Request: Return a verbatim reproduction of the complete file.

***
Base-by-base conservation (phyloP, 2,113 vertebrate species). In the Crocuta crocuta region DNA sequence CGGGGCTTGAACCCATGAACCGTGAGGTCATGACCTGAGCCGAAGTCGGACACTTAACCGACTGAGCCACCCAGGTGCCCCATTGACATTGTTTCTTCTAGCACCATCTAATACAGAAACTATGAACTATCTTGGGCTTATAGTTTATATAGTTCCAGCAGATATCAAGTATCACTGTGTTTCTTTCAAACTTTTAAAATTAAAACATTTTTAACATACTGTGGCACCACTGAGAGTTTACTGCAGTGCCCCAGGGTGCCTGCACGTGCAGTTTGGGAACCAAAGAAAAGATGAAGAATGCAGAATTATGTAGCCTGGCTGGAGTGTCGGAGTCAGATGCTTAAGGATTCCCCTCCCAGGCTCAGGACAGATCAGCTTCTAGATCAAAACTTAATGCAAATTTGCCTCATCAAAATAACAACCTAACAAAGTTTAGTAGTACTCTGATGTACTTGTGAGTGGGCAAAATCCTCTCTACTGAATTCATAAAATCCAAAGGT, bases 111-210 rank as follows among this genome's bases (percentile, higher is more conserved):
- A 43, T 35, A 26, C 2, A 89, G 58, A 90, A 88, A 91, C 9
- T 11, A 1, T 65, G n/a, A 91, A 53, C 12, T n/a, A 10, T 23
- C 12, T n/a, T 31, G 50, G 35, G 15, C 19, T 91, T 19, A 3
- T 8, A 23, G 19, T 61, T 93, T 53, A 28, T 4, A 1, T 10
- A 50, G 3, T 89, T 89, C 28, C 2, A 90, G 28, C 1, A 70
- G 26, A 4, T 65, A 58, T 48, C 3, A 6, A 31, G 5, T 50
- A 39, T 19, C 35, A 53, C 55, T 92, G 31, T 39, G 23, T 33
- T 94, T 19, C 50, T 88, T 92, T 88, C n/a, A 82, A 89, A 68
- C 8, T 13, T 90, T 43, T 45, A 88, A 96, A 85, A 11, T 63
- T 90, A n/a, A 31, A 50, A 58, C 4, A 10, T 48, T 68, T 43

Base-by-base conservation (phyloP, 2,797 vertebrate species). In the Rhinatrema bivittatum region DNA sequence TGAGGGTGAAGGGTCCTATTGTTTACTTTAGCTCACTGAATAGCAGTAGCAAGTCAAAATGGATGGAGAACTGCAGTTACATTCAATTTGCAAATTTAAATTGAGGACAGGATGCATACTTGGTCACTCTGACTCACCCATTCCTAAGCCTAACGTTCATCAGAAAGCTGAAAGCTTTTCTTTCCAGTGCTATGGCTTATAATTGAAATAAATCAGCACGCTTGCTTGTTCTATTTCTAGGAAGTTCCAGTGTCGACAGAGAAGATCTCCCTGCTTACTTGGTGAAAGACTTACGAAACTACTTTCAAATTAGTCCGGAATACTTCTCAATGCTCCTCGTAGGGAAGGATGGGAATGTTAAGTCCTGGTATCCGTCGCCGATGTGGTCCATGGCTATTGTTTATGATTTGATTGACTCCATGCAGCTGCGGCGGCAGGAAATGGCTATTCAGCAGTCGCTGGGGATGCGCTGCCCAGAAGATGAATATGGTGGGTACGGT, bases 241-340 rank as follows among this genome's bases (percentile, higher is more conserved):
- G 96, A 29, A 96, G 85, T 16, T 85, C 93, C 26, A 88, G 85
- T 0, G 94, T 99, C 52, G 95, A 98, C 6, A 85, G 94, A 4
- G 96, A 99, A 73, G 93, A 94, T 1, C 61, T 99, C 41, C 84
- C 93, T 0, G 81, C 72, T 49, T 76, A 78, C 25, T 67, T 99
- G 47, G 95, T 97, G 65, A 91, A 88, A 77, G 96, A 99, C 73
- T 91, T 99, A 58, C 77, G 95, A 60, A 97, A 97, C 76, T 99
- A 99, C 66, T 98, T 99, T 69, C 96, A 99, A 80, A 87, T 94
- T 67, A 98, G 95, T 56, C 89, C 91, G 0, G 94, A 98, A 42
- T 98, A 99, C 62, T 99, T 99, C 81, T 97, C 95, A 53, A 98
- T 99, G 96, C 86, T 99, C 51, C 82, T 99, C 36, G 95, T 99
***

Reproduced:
Base-by-base conservation (phyloP, 2,113 vertebrate species). In the Crocuta crocuta region DNA sequence CGGGGCTTGAACCCATGAACCGTGAGGTCATGACCTGAGCCGAAGTCGGACACTTAACCGACTGAGCCACCCAGGTGCCCCATTGACATTGTTTCTTCTAGCACCATCTAATACAGAAACTATGAACTATCTTGGGCTTATAGTTTATATAGTTCCAGCAGATATCAAGTATCACTGTGTTTCTTTCAAACTTTTAAAATTAAAACATTTTTAACATACTGTGGCACCACTGAGAGTTTACTGCAGTGCCCCAGGGTGCCTGCACGTGCAGTTTGGGAACCAAAGAAAAGATGAAGAATGCAGAATTATGTAGCCTGGCTGGAGTGTCGGAGTCAGATGCTTAAGGATTCCCCTCCCAGGCTCAGGACAGATCAGCTTCTAGATCAAAACTTAATGCAAATTTGCCTCATCAAAATAACAACCTAACAAAGTTTAGTAGTACTCTGATGTACTTGTGAGTGGGCAAAATCCTCTCTACTGAATTCATAAAATCCAAAGGT, bases 111-210 rank as follows among this genome's bases (percentile, higher is more conserved):
- A 43, T 35, A 26, C 2, A 89, G 58, A 90, A 88, A 91, C 9
- T 11, A 1, T 65, G n/a, A 91, A 53, C 12, T n/a, A 10, T 23
- C 12, T n/a, T 31, G 50, G 35, G 15, C 19, T 91, T 19, A 3
- T 8, A 23, G 19, T 61, T 93, T 53, A 28, T 4, A 1, T 10
- A 50, G 3, T 89, T 89, C 28, C 2, A 90, G 28, C 1, A 70
- G 26, A 4, T 65, A 58, T 48, C 3, A 6, A 31, G 5, T 50
- A 39, T 19, C 35, A 53, C 55, T 92, G 31, T 39, G 23, T 33
- T 94, T 19, C 50, T 88, T 92, T 88, C n/a, A 82, A 89, A 68
- C 8, T 13, T 90, T 43, T 45, A 88, A 96, A 85, A 11, T 63
- T 90, A n/a, A 31, A 50, A 58, C 4, A 10, T 48, T 68, T 43

Base-by-base conservation (phyloP, 2,797 vertebrate species). In the Rhinatrema bivittatum region DNA sequence TGAGGGTGAAGGGTCCTATTGTTTACTTTAGCTCACTGAATAGCAGTAGCAAGTCAAAATGGATGGAGAACTGCAGTTACATTCAATTTGCAAATTTAAATTGAGGACAGGATGCATACTTGGTCACTCTGACTCACCCATTCCTAAGCCTAACGTTCATCAGAAAGCTGAAAGCTTTTCTTTCCAGTGCTATGGCTTATAATTGAAATAAATCAGCACGCTTGCTTGTTCTATTTCTAGGAAGTTCCAGTGTCGACAGAGAAGATCTCCCTGCTTACTTGGTGAAAGACTTACGAAACTACTTTCAAATTAGTCCGGAATACTTCTCAATGCTCCTCGTAGGGAAGGATGGGAATGTTAAGTCCTGGTATCCGTCGCCGATGTGGTCCATGGCTATTGTTTATGATTTGATTGACTCCATGCAGCTGCGGCGGCAGGAAATGGCTATTCAGCAGTCGCTGGGGATGCGCTGCCCAGAAGATGAATATGGTGGGTACGGT, bases 241-340 rank as follows among this genome's bases (percentile, higher is more conserved):
- G 96, A 29, A 96, G 85, T 16, T 85, C 93, C 26, A 88, G 85
- T 0, G 94, T 99, C 52, G 95, A 98, C 6, A 85, G 94, A 4
- G 96, A 99, A 73, G 93, A 94, T 1, C 61, T 99, C 41, C 84
- C 93, T 0, G 81, C 72, T 49, T 76, A 78, C 25, T 67, T 99
- G 47, G 95, T 97, G 65, A 91, A 88, A 77, G 96, A 99, C 73
- T 91, T 99, A 58, C 77, G 95, A 60, A 97, A 97, C 76, T 99
- A 99, C 66, T 98, T 99, T 69, C 96, A 99, A 80, A 87, T 94
- T 67, A 98, G 95, T 56, C 89, C 91, G 0, G 94, A 98, A 42
- T 98, A 99, C 62, T 99, T 99, C 81, T 97, C 95, A 53, A 98
- T 99, G 96, C 86, T 99, C 51, C 82, T 99, C 36, G 95, T 99